On July 24, Senators Merkley (D-OR), Udall (D-NM), and Durbin (D-IL) introduced a bill, first revealed by Senator Merkley in March 2012, and now formalized as S. 3426, the Stopping Abuse and Fraud in Electronic Lending Act. According to a press release, the bill seeks to (i) ensure that a third party doesn’t gain control of a consumer’s account through remotely created checks, (ii) allow consumers to cancel a debit in connection with a small-dollar loan, (iii) require all lenders, including banks, to abide by a state’s rules for small-dollar, payday-like loans they offer customers in the state, (iv) ban lead generators and anonymously registered payday lending websites, and (v) give the CFPB authority to shut down payment processing for lenders that are violating state and other consumer lending laws through the Internet.
On July 26, the OCC and the DOJ announced resolution of actions brought against a national bank for alleged violations of the Servicemembers Civil Relief Act (SCRA). The DOJ filed a complaint and consent order in the U.S. District Court for the Eastern District of Virginia, simultaneously bringing and resolving allegations that over a roughly five year period the bank failed to provide sufficient protections to servicemembers (i) denying valid requests for interest rate reductions because the servicemembers’ military orders did not include specific end dates for the period of military service, (ii) foreclosing without a court order, (iii) repossessing motor vehicles without a court order, and (iv) obtaining default judgments without first filing accurate affidavits. Under the DOJ settlement, the bank must pay $12 million in damages to servicemembers. Concurrently, the OCC released consent orders resolving similar allegations. Under both the DOJ and OCC orders, the bank must take specific actions to enhance compliance with SCRA, including with regard to vendor management, training, and internal reporting. The OCC also is requiring that the bank report periodically to the OCC, and conduct a look-back review of its servicemember accounts. The DOJ notes that the bank already has adopted enhanced SCRA policies on its own initiative, including extending a four percent interest rate to qualifying servicemembers and giving an additional one-year grace period before de-enrolling servicemembers from the reduced interest rate program.
This week, the Financial Stability Oversight Council (FSOC) and the Office of Financial Research (OFR) each published annual reports to Congress, as mandated by the Dodd-Frank Act. This is the first such report the OFR has prepared. The FSOC annual report surveys the macroeconomic environment within which the U.S. economy exists, identifies risks to U.S. financial stability, reports on implementation of the Dodd-Frank Act and activities of FSOC, and provides a series of recommendations for policymakers. The FSOC’s recommendations fall into four categories: (i) reforms to address structural vulnerabilities, (ii) heightened risk management and supervisory attention, (iii) housing finance reforms, and (iv) implementation and coordination of financial reform. Within the housing finance category, the FSOC notes recent efforts to encourage private capital to re-enter the market in the near term but stresses the continued need for long-term housing finance reform. This section also reviews federal efforts to alter mortgage servicing standards and recommends that federal agencies finalize comprehensive servicing standards. The OFR report summarizes the OFR’s efforts to (i) analyze threats to financial stability, (ii) conduct research on financial stability, (iii) address data gaps, and (iv) promote data standards. According to the report, over the next year, the OFR will focus on the migration of financial activities into the so-called shadow banking system, and will continue to build on research related to threats to financial stability, stress tests, and risk management.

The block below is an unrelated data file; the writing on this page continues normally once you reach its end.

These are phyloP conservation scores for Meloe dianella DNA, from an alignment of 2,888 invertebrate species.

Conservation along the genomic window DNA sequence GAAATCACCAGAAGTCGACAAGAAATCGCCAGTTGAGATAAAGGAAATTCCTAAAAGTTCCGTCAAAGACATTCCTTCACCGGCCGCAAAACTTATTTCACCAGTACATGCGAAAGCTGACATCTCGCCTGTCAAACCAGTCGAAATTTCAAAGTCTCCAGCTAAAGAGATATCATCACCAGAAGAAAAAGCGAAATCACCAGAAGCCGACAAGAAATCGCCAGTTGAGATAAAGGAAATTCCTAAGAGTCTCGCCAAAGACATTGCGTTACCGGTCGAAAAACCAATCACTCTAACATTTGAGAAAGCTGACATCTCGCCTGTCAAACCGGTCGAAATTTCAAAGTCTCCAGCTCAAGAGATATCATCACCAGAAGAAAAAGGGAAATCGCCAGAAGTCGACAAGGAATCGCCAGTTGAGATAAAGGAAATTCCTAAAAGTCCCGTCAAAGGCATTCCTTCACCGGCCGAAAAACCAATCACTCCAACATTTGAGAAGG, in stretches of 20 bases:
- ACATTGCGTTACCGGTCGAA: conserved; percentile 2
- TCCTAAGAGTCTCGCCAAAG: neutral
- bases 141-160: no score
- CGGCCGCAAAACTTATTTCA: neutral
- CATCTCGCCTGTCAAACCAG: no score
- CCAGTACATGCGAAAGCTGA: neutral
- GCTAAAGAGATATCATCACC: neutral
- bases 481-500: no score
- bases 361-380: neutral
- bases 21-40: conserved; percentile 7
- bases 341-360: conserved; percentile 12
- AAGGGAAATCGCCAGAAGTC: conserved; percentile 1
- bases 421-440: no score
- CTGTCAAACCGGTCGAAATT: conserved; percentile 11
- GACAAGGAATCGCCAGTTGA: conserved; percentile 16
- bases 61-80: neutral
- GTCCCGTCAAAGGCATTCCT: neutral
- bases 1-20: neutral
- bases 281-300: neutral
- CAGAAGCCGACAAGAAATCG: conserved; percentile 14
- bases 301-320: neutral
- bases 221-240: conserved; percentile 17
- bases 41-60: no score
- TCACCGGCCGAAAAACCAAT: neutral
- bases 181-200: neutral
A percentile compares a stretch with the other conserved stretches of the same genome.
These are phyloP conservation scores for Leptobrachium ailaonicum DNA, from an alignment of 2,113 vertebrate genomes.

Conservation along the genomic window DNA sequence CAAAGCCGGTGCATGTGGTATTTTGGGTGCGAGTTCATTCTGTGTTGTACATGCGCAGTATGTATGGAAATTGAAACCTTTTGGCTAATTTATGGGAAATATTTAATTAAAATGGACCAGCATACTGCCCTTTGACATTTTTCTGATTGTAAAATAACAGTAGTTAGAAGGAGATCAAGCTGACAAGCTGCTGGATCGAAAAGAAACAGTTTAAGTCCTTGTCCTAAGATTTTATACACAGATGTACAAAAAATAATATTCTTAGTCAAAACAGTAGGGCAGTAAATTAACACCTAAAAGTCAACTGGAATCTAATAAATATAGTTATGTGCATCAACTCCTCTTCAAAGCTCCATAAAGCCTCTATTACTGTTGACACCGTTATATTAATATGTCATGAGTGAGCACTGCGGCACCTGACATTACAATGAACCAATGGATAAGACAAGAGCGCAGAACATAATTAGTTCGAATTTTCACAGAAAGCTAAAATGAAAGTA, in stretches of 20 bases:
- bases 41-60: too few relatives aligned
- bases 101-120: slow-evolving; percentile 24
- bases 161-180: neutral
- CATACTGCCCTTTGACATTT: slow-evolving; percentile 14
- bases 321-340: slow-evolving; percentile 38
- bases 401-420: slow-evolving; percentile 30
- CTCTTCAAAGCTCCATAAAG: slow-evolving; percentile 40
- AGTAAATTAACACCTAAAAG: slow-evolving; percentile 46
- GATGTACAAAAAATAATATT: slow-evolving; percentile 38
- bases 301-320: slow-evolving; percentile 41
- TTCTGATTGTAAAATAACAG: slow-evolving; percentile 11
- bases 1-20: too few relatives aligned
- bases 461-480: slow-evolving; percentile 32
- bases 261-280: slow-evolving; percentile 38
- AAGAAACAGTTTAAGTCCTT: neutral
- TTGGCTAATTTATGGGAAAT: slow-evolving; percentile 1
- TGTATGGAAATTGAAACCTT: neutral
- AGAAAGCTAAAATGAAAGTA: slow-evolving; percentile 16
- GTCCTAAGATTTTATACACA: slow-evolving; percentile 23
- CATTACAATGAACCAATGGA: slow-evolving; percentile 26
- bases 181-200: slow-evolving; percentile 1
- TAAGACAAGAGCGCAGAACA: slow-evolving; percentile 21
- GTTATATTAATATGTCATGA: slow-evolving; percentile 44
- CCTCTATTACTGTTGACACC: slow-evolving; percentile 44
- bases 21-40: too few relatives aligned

On July 24, a bipartisan group of members of the House of Representatives, led by Representatives Barton (R-TX) and Markey (D-MA), sent letters to nine firms the members identified as “major data brokerage companies.” The letters ask each firm to provide information about how it collects, assembles, and sells consumer information. Among the series of specific inquiries, the letters seek information about collection processes and sources, data security measures, and consumer fees and notices. The House members asked each company to respond by August 15, 2012.
Senators Unveil Bill to Increase SEC Civil Penalties; House Members Propose Competing Bills to Enhance the SEC's Investment Adviser Oversight
On July 23, Senators Reed (D-RI) and Grassley (R-IA) unveiled legislation to increase statutory limits on SEC civil monetary penalties to $1 million per violation for individuals, and $10 million per violation for entities. The bill, S. 3416, would also allow for the size of penalties to be linked to the scope of harm and associated investor losses, and provide substantially higher penalties for repeat offenders. The legislation follows a letter SEC Chairman Shapiro sent to Senators Reed and Crapo (R-ID) in November 2011, seeking reforms to the SEC’s authority to impose civil penalties.
On July 24, Representatives Waters (D-CA), Frank (D-MA), and Capuano (D-MA) announced new legislation, H.R. 6204, that would provide the SEC with the authority to impose user fees on investment advisers for the purpose of funding an increase in the number and frequency of SEC examinations. This bill follows an earlier bill from Reps. Bachus (R-AL) and McCarthy (D-NY), H.R. 4624, which also seeks to improve oversight of investment advisers, but through the establishment of self-regulatory organizations overseen by the SEC that investment advisers with retail customers would be required to join.